“My pain was a mean, internal apparition without a specific destiny,” writes Sharon San Angelo, the author of The Lightning Within, a memoir of her long journey through the diagnosis and treatment of epilepsy. Throughout the book, her exacting portrayals of the pain she suffers mesmerize and draw readers further into the mystery of what ails her.
At first the book suggests that it might be a story of malpractice, as San Angelo battles with the gut feeling that her problems won’t be solved with a gallbladder removal or seizure medication. Thankfully, she is referred to a specialist in a larger town, and that is where the intensely life-changing aspects of her story–the discovery of a mass in her brain and the decision to have a lobectomy–begin.
San Angelo does an exceptional job of conveying how overwhelming living with a serious illness can be. She keeps her sense of calm resolve throughout the narrative and often turns to religion for comfort. At times, however, these quick statements about God’s work seem rote and hint at a reluctance to delve into her emotions. The inclusion of more emotional episodes–such as when she beat a pillow in frustration or cried over a video about wearing hats and scarves–would help readers better understand her feelings. Additionally, the narrative would be stronger without much of the dialogue, which doesn’t help further the story or reveal more about the characters.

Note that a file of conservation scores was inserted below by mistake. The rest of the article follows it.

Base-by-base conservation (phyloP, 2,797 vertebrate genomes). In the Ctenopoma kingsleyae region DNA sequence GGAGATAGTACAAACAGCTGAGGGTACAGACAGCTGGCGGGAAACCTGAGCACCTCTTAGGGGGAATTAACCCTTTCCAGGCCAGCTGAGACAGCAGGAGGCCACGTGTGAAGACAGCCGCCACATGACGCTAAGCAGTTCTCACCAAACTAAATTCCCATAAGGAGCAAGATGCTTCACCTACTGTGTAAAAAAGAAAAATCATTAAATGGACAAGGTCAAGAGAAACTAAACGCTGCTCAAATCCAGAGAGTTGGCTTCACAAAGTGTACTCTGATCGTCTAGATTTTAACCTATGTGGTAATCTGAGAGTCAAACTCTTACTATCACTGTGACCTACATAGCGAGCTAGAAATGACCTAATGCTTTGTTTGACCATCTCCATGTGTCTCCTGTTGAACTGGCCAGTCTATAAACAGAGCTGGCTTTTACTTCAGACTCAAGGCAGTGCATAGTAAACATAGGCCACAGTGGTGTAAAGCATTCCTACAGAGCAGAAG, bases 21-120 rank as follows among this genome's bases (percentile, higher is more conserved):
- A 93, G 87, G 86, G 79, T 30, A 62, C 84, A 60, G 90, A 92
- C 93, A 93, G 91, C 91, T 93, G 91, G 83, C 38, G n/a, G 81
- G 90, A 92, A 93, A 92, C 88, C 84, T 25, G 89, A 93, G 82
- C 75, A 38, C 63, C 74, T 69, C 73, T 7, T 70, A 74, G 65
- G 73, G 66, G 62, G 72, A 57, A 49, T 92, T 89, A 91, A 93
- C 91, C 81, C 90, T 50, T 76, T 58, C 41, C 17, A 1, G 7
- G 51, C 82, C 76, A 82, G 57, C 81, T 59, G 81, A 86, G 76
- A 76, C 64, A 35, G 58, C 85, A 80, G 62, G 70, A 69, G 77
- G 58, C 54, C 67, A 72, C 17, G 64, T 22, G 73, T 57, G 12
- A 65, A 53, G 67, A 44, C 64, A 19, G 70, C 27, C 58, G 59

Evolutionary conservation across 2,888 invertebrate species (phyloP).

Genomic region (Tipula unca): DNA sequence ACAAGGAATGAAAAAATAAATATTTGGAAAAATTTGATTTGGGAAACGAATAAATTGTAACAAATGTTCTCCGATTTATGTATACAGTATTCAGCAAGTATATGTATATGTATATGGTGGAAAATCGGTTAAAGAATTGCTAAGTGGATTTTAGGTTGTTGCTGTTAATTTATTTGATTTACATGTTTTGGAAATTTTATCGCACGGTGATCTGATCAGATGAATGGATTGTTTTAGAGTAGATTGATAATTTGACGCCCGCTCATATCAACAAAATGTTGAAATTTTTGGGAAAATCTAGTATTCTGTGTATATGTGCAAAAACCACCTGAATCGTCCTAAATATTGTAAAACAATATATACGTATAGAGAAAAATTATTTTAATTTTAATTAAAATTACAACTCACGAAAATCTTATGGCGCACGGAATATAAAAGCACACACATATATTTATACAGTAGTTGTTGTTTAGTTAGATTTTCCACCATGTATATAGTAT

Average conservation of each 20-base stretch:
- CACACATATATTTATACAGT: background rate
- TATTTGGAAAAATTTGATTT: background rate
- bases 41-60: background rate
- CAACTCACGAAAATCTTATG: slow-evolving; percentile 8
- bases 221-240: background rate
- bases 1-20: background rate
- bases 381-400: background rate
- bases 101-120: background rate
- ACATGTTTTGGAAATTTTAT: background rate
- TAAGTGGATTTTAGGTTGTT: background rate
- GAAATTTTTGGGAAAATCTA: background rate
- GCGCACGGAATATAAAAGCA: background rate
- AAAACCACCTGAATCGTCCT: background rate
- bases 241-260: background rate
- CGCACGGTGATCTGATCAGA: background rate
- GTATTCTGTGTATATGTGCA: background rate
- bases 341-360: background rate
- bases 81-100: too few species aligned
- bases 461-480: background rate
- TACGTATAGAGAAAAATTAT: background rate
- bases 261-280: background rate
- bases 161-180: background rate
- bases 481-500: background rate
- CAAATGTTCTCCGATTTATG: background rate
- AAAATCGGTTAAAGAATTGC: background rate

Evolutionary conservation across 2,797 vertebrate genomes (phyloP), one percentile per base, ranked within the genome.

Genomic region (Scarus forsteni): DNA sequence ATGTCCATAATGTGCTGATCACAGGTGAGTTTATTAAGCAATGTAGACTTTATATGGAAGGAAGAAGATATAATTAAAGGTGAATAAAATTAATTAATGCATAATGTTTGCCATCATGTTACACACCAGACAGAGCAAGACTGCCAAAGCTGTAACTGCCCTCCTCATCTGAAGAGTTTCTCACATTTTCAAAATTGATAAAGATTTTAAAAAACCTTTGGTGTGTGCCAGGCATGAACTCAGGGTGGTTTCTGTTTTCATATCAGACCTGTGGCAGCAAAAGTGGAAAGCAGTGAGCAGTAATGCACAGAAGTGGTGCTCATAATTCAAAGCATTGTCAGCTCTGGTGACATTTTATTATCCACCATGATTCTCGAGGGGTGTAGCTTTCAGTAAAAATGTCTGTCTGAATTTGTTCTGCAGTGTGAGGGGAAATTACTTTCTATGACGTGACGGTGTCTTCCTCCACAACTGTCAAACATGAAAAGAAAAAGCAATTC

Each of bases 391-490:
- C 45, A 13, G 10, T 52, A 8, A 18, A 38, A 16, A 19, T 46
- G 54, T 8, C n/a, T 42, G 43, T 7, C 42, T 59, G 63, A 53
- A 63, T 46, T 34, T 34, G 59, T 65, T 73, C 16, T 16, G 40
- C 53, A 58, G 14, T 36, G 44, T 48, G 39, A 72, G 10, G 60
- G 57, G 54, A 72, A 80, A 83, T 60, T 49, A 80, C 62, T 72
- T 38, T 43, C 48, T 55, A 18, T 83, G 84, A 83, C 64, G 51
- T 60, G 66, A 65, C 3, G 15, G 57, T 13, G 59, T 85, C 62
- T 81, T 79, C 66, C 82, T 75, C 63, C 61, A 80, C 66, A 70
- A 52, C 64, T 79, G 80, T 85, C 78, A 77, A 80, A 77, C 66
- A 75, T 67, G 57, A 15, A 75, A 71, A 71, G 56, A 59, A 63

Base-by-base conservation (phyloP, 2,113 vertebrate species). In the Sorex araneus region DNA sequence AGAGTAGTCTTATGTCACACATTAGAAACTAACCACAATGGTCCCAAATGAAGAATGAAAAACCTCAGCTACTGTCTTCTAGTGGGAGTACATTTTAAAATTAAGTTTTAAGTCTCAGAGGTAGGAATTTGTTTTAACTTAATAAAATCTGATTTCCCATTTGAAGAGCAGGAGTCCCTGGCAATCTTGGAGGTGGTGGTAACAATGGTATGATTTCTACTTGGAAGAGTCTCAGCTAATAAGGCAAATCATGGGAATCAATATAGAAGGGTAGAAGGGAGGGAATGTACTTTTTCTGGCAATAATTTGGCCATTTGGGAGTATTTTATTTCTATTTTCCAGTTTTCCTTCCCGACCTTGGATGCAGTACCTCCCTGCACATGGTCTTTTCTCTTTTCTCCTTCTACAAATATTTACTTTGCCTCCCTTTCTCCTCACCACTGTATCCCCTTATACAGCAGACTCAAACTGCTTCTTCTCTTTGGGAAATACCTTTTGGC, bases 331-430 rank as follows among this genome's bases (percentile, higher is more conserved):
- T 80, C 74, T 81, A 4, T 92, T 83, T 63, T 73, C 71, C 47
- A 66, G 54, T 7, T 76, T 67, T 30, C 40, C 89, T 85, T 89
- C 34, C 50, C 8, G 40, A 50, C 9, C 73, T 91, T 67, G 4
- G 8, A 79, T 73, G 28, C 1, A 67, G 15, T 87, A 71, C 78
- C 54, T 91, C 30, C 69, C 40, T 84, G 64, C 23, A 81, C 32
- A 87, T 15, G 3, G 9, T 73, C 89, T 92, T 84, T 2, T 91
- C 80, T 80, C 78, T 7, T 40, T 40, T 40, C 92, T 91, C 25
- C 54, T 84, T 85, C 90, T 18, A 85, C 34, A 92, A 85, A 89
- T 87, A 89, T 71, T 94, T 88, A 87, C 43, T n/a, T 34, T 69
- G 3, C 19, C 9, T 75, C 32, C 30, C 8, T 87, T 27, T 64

San Angelo’s own medical training as a nurse is an asset in her story. She does an expert job of explaining medical processes from both a medical and lay perspective (so much so that the glossary could be removed). San Angelo’s story is a compelling one that commands attention, especially as the author struggles with the fact that seizures will remain a part of her life. It should appeal to a wide audience, including anyone struggling with a serious illness.
Also available in hardcover and ebook.